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Orthodox Spirituality

Sermons of Archpriest Anthony B. Gavalas

Being Called 'Christians'

Sunday of the Samaritan Woman
12/25 May 2003

+ + + In the Name of the Father, and of the Son, and of the Holy Spirit. + + +

Christ is Risen!

In the Epistle reading today, my beloved brothers and sisters, we have learned where and when the followers of Jesus Christ were called Christians. From the Book of Acts we learn that it was in the city of Antioch in Syria that Christians were first called by that name, and we continue to be called that name.

It is a great thing to be called a Christian. There is no greater, no more awesome name by which we might be named than that of our Savior Jesus Christ. But greater still than being called a Christian is to be a Christian. That is that our words match our name; that our behavior is appropriate to the name that we have been called since we arose out of the baptismal font in which we were baptized in the Name of the Holy Trinity, and have been called Christians. For the name Christian itself, if it is not followed, if it is not consistent with our behavior does us no good. Our identity as Christians is not something written on an identification card or a dog tag. It is something that is graven in our hearts, and shows itself forth in our behavior, in our attitude, and chiefly in the love that we have for God, and for our fellow man. For without these things we are not Christians regardless of how we are called.

I recounted a story of something that happened to me some years ago, when one of our brethren came to me in great distress, complaining that by recent government edict the cross that had crowned the staff from which the Greek flag flies had been taken down. No longer is there a cross at the top of the staff. And further he said with great distress it was traditional in the buses for there to be a small icon stand with various icons and sometimes even a little electric bulb, and that has been taken out of the buses. Now for those of you who are not familiar you must know that Greece was one of the last countries in which the state religion was Orthodoxy. It was the last country that by the constitution the Orthodox Church is the established Church. And yet the great numbers of the population of Greece are anything but Orthodox. We have for example the greatest percentage of abortions of any place in Europe. The churches are basically empty. If it weren't for the fact that the government supports and pays the clergy--the bishops, the priests, and deacons--according to a scale that has something to do with the civil service scale of pay, one wonders if there would be any clergy at all. This of course is not the case with the Old Calendarists who are not supported at all by the government, but whose churches and clergy are supported by their people.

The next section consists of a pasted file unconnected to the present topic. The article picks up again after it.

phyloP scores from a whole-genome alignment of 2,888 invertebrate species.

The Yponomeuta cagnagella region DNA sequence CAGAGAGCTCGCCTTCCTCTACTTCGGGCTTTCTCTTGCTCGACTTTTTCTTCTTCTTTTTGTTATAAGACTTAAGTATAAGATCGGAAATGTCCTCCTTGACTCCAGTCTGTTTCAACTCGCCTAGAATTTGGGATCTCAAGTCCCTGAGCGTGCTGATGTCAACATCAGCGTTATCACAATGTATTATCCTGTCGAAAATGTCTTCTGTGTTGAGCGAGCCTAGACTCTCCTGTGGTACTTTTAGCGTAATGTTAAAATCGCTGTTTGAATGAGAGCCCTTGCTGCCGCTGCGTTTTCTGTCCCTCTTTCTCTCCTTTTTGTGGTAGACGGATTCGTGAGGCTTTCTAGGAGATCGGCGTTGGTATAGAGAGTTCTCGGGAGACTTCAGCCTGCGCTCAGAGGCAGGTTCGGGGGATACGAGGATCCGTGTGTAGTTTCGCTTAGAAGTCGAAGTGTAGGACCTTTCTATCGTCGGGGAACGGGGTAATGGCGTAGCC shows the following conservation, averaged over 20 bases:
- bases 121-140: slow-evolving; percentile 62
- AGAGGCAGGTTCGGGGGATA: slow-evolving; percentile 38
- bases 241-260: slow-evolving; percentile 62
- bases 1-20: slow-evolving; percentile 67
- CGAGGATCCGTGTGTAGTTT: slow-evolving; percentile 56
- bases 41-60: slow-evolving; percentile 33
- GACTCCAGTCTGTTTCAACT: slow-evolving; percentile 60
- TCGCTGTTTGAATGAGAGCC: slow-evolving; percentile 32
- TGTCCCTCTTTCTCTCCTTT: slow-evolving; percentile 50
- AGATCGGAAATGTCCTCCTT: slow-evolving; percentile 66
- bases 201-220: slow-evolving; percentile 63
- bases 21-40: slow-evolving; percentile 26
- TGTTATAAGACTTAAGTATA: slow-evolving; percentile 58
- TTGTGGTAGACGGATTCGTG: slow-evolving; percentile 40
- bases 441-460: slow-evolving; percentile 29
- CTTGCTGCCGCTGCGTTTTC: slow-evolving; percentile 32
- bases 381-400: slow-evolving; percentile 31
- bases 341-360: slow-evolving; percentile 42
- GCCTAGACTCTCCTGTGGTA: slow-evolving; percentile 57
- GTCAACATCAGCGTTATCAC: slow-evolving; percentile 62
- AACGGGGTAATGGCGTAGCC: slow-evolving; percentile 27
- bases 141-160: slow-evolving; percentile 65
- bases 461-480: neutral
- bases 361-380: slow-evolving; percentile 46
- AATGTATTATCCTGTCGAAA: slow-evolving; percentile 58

In any case, I responded to him that if the Cross of Christ had been engraved in the hearts of the Greek people, if the Cross of Christ existed in the souls of the people, then it would be impossible for the government to make such a decree. And as for the buses, why should the icons stay there when all they hear are the worst blasphemies, the worst, most terrible blasphemies that you can imagine being directed at our Savior, at His all holy Mother, and at the Cross, and at the Saints. For it is a terrible habit that our Greek people have of uttering these vile blasphemies, even as other people use simple expletives to express various emotions. We should rather weep for the erasure of the Cross from the hearts of our people, and pray that is restored again to them, rather than to bewail and to berate the government for simply doing what is obviously the will of the people.